Will someone please stop Jonni Bidwell incessantly whistling the first movement of Four Seasons as he reviews this browser. Read our Vivaldi Review.
A web browser based on Chromium, but inspired by the original Opera. Chock-full of innovative and original features, but partly proprietary. See also Ungoogled Chromium and Brave.
We’ve really gone off Chrome and Chromium here at remote Top New Review Towers. Firefox has latterly become much more our cup of tea, and there’s good reason for it to be yours, too.
However, there are other choices and if you were looking then you could do a lot worse than Vivaldi. It’s based on Chromium, so you get the speedy Blink web engine plus the option to install extensions from the Chrome store. But it looks, frankly, much more interesting than either Google browser, and hopefully cares a little bit more about your privacy.
Why hopefully? Thing is, Vivaldi isn’t quite open source. There are a few Ul features that Vivaldi Technologies has decided to keep to themselves, and that’s fair enough. But it’ll also stop a lot of people reading right about now. See ya then…
A night at the Opera
If you’re still here, and you remember the Opera browser (we know, it’s still going, we mean the OG Opera browser before it became a skinned version of Chromium, with the Presto interface and weird mouse gestures and such), you’ll be pleased to know that Vivaldi’s look is inspired by that minimal Presto layout. It also has a number of exciting modern features, which we’ll get to.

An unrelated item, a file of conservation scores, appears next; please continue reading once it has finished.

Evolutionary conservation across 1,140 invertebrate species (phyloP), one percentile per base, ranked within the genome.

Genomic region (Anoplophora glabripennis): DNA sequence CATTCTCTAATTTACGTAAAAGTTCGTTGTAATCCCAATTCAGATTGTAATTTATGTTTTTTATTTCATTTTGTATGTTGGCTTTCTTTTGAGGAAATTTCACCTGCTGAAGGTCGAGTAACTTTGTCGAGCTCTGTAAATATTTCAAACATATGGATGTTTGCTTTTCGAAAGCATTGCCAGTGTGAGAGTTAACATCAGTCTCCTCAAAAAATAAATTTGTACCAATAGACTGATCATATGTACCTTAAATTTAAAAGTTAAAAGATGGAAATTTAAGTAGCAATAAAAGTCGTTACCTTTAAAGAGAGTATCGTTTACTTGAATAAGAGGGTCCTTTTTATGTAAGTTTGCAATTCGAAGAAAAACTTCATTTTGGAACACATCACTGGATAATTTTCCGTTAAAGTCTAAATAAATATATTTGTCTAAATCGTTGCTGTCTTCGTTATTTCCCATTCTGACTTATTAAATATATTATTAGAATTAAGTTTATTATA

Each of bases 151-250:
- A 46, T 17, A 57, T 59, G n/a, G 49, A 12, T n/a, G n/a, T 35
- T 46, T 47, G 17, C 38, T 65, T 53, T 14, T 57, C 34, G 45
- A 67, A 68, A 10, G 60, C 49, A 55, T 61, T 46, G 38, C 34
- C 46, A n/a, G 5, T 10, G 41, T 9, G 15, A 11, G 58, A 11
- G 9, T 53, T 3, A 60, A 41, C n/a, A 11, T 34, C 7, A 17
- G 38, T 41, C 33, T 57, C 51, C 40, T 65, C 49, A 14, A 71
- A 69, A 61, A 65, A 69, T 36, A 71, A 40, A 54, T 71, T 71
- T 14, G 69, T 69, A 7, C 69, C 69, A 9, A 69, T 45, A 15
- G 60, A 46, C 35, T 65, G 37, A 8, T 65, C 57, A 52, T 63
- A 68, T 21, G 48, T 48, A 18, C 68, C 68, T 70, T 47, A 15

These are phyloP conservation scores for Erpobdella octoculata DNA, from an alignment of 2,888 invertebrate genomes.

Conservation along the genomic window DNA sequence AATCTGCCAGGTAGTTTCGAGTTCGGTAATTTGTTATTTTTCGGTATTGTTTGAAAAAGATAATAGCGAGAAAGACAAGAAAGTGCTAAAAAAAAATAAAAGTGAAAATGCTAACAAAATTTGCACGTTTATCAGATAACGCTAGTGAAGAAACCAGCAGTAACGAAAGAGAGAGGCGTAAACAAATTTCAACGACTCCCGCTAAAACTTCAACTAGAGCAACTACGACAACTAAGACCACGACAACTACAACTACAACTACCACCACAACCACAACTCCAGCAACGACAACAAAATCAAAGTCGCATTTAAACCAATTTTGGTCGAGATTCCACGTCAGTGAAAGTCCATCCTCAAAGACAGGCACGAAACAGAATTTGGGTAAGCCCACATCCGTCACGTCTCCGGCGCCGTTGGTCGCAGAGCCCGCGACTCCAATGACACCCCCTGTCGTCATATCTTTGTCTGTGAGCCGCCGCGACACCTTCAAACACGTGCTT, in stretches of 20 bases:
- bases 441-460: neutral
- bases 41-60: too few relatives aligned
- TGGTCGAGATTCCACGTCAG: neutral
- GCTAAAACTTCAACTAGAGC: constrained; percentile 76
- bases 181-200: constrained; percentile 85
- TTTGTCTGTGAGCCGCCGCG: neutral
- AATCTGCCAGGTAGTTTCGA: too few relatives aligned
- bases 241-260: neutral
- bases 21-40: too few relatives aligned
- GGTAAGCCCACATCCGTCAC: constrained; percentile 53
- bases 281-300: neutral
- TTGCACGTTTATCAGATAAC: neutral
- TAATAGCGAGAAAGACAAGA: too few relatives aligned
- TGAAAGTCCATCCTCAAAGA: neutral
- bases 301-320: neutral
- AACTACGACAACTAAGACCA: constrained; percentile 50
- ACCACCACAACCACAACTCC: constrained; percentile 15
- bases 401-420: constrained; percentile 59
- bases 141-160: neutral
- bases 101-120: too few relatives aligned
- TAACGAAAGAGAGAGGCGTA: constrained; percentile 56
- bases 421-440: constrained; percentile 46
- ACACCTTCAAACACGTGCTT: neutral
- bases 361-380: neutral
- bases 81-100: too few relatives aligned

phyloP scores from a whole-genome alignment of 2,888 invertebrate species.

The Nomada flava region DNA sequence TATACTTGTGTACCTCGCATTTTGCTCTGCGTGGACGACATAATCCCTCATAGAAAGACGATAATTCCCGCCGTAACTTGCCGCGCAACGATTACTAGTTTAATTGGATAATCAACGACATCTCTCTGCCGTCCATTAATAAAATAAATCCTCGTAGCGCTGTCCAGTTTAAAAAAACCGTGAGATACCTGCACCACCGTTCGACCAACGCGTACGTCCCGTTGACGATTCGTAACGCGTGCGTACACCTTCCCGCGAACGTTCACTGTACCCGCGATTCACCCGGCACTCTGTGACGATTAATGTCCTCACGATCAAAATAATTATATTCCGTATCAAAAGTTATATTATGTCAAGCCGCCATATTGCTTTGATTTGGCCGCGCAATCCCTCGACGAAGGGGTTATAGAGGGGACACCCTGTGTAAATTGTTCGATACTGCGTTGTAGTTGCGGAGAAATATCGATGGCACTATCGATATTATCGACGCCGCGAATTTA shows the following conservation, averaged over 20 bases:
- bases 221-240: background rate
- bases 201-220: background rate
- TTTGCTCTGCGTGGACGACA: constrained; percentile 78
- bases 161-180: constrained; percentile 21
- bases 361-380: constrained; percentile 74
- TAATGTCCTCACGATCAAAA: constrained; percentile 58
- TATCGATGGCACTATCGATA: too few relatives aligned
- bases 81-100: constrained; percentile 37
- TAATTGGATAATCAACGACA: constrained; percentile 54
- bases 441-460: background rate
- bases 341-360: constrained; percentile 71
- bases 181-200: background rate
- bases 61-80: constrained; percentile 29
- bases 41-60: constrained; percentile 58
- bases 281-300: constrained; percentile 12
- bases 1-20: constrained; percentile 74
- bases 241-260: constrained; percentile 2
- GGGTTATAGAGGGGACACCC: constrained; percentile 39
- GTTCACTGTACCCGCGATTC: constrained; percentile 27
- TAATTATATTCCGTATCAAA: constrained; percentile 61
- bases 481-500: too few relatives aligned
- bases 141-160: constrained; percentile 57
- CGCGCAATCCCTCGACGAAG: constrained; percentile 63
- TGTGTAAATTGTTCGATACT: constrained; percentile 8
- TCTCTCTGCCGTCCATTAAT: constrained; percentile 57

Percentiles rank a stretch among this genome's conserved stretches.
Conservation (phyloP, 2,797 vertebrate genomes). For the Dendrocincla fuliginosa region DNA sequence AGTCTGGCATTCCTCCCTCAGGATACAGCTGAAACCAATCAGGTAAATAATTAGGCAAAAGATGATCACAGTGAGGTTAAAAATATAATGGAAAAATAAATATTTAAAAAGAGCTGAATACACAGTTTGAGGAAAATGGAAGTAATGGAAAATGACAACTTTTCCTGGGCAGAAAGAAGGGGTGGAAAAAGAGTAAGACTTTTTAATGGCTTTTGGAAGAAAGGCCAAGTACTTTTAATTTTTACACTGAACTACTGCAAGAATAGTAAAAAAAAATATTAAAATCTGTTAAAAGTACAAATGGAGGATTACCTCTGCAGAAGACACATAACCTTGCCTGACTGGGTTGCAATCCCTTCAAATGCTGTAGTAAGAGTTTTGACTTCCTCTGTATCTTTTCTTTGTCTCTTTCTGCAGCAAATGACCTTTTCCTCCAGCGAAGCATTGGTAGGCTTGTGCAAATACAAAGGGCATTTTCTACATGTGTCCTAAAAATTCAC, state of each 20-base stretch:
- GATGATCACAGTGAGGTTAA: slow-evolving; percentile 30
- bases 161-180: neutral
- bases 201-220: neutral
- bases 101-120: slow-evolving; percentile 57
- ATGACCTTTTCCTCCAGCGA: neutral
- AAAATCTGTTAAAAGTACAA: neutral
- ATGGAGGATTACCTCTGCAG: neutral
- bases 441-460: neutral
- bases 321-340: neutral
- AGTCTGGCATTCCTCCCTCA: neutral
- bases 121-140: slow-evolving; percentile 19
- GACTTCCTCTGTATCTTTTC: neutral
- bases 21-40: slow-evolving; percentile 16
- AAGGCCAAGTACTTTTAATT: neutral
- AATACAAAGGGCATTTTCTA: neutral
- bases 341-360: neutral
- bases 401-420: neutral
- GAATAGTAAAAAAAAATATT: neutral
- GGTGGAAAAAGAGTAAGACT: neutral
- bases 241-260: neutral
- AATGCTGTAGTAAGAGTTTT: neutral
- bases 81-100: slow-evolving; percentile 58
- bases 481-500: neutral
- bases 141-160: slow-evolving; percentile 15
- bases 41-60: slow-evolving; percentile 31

Installing Vivaldi on your favourite distro is easy enough. There are DEB and RPM files available for download, but sadly no Snaps or Flatpaks. Besides the bold red titlebar (it mimics the palette of whatever web page you’re looking at but you can, along with all Vivaldi’s other cosmetics, customise this) the first thing we noticed was that the default search engine was Bing. How quaint. What’s rather nice is that as well as changing the default to DuckDuckGo, you can use a single character prefix (helpfully listed when you click the dropdown box) to search with it any of the others.
There are all kinds of other keyboard shortcuts, by far the most awesome of which is Ctrl+. Which “stops the internet”. Well, it pauses media, fades whatever you were looking at and encourages you to take a break and “focus elsewhere”. Where Vivaldi excels is tabmanagement. New in version 3.6 is the double-decked tab bar, which not only enables you to have twice as many tabs visible, but further develops its Tab Stack functionality. You can group tabs together in a stack, and where previously you would switch between them using a tiny widget atop the stacked tab, now the sub-tabs are shown in the second row. Besides stacking tabs, you can also tile themes, which makes the browser act much like a tiling window manager.
While the browser is based on Chromium, the only communication it has with Google servers is to update safe browsing lists and components (such as the Widevine library for playing Netflix and such). There’s a page full of privacy options (many of which are activated by default), and you can, of course, enable Do Not Track from here.
Vivaldi’s other main feature is its sidebar, which we think does a great job of unifying access to bookmarks, history and downloads. It’s also quite stylish in the way it smoothly reflows webpages out of the way of the left margin as it slides into view. You can rearrange everything in Vivaldi, so if you want to put the tab bar to one side and made the sidebar a top bar then you can. There are some nice themes too. from the ubiquitous Dark Theme to the fabulous Hot Pink. The browser can even integrate with the Philips Hue smart lighting system. Madness.
DEVELOPER: Vivaldi Technologies
If you don’t mind a proprietary browser, this is much more interesting than Chromium and every bit as quick.
» Rating 8/10